There are times when games turn out just as planned.  It was a local game, United v. Kent, and the game just felt right.  He got really good feedback from both teams and was even compliments on being the “best referee this season.”  And you know it a good game when none of the parents come up to you afterwards!

Being an official, you run the risk of being injured during matches.  Luckily, George has never been seriously injured during a match, however, he has been hit numerous times on the field by a ball.  But, hey, some teams could look at it as a 12th player! He has seen some gruesome injuries to players. Hes seen wrists broken by powerful kicks, broken arms from slide tackles, and even full-out brawls between teams!  He’s even had the opportunity to send players off the pitch for fighting.

Every year, George officiates at tournaments.  During these tournaments, there is always, without a doubt, a team that, well, has a reputation.  George is aware of these teams and players but always takes a neutral stand and calls the games fairly.  

As we adopt technology into our daily lives, more and more, there is always a question of “Will technology replace you?” George doesnt believe it will.  He believes that it will only help. He refers back to the 2010 World Cup, England v. Germany. The score was 2-1, Germany, and England was on the offense, a ball was placed right outside the 18 and shot.  The ball hit the cross-bar, bounced behind the goal line, and on the 2nd bounce, bounced back into the pitch. The official called a “no goal.” This was detrimental to England, resulting in Germany advancing, ultimately taking 3rd place.  George believes that had the technology been in place, this call could have been different and the outcome different. Eliminating controversy. He also believes that the use of body cameras could be useful as well as protect officials at the grassroots levels.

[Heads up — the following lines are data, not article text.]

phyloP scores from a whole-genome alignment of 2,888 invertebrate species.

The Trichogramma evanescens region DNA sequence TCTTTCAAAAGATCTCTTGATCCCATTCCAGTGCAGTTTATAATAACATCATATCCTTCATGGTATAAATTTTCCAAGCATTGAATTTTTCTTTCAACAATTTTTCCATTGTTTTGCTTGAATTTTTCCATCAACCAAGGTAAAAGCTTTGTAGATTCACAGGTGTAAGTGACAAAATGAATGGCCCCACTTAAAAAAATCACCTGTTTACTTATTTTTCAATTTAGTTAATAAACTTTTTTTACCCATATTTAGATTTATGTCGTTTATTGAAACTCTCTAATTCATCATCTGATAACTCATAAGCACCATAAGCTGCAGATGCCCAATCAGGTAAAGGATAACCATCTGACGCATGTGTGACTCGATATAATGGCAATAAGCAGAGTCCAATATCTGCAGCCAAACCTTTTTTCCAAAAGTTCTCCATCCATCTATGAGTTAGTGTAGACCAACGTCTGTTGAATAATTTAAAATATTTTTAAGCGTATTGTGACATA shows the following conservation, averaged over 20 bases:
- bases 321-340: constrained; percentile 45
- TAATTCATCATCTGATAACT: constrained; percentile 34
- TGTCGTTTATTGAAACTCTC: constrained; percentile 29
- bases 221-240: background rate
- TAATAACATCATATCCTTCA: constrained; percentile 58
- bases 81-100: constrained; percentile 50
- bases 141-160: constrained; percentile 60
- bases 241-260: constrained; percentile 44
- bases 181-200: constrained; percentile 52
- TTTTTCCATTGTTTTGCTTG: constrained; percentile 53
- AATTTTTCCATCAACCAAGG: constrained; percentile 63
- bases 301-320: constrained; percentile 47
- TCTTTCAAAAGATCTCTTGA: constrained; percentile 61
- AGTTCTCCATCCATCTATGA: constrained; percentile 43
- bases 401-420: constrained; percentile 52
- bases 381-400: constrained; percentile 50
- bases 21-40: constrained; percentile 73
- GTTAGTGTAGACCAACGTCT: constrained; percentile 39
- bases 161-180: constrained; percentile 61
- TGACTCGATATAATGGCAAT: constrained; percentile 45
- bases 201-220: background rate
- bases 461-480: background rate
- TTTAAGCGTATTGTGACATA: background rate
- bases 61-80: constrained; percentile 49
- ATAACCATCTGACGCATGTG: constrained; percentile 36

George is just like any other 15 year old.  When he isnt in school, he likes to play PlayStation.  Being a youth coach, I hear a lot of the kids talking about the latest and greatest.  The current trend, is Fortnite. If you don’t know what Fortnite is, google the dances and then you’ll know… He does enjoy playing Fortnight.  He also plays FIFA, fitting, as well as Rocket League – to which I jokingly challenged him to a duel, but he declined. George still plays a little bit of football, just for fun, but is hoping to get back into it with his school next year.  He is also looking forward to being more involved in officiating, as next season he will be in charge of appointing other officials to certain games. George doesn’t have dreams about being an official when he grows up, but has bigger plans, as he wants to become a police officer, but who knows, if he continues on this path, he may become the next Pierluigi Collina.